Reflections on Trusting Example Code
Steve Loughran's How to Own an OSS Project, part 1 and especially How to Own an OSS Project, part 2 bring up the always-relevant issues of security, transparency, and trust. In particular, the second entry asks a most insightful question: how can you trust the documentation?
It doesn't help when the documentation suggests outdated practices which are, at best, dangerous and, at worst, completely wrong. (I've patched a few of these in Perl 5, myself.) Add to that active malice, such as a recent dangerous answer to a novice question in comp.lang.lisp, or running obfuscated code outside of a locked-down sandbox, and it's almost a wonder there aren't more security problems related to source code posted on the Internet.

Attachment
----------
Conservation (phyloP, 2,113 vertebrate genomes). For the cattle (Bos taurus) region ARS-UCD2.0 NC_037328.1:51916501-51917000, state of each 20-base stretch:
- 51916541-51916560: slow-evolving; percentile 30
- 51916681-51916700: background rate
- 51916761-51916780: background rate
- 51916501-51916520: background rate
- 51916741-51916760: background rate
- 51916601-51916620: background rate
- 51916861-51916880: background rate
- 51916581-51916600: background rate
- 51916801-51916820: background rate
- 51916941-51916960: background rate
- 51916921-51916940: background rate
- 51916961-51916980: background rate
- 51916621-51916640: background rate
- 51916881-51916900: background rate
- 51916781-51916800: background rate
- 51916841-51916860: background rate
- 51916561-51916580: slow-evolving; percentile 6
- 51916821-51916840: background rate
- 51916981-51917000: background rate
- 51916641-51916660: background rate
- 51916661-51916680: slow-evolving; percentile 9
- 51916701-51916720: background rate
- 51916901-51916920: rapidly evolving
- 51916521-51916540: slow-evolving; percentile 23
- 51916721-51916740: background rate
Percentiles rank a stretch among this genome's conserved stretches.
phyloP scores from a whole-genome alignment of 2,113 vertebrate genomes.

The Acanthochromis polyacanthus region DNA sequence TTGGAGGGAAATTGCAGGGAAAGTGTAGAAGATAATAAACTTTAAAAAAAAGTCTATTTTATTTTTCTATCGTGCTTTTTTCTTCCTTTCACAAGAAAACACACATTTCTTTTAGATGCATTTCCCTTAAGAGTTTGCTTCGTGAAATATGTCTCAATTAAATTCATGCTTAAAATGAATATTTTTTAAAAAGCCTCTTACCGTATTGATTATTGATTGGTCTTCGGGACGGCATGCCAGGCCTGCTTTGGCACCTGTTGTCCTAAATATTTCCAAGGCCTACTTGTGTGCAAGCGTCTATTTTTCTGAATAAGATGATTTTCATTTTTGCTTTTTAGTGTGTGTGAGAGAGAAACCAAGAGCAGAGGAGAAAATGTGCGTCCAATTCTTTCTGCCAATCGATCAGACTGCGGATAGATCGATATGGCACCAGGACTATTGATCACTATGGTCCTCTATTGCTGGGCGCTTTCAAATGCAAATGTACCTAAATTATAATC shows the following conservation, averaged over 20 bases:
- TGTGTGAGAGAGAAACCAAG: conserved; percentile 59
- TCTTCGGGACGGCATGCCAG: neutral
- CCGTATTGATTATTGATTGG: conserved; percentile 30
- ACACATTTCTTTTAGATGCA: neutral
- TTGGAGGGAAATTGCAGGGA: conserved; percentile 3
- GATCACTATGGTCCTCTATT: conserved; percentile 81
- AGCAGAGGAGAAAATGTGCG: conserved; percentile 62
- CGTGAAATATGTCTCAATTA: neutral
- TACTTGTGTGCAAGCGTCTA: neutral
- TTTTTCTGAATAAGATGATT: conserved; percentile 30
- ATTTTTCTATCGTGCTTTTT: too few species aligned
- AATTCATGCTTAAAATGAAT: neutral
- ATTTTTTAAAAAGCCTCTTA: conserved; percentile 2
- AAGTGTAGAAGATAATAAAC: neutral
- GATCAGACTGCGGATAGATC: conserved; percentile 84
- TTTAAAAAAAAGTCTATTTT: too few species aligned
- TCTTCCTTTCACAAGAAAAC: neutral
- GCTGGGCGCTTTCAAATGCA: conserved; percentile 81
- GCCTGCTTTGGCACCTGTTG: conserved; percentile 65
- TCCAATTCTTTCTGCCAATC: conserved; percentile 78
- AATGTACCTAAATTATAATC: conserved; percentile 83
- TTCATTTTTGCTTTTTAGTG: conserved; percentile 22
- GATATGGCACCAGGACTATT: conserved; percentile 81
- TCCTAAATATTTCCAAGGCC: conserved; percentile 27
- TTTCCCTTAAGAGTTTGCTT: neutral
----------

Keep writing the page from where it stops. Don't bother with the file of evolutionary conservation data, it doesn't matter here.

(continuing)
|hahaha. lispers are sick.|
|Well, I have always known lispers are strange at least, but the code at comp.lang.lisp was really unfair. I think that trying to destroy someone's data by using his belief in my professionality is sick. I wanted to learn Lisp too, but right now, I better learn some real language, not language for people with personality disorders.|
|That comp.lang.lisp case is horrible, and I'm really surprised there wasn't more of a backlash against the trouble-maker. I do think that malicious example code will become more prevalent going forward as it's an obvious way to bypass the ever-improving security mechanisms in mainstream OS's. It takes advantage of people's pride at hacking / doing something for themselves, as well as the traditionally benign nature of programming education available on the net.|
|Yikes! A bit harsh. Way to discourage a new programmer.|
|That's really amazing. If it had been an anonymous reply, I could believe it came from some misguided kid trying to get his kix. But (apparently) coming from a professional programmer posting under his own name?? Who would even consider hiring this person for any reason after that example of his ethics? I, too, am surprised there wasn't more of a backlash.|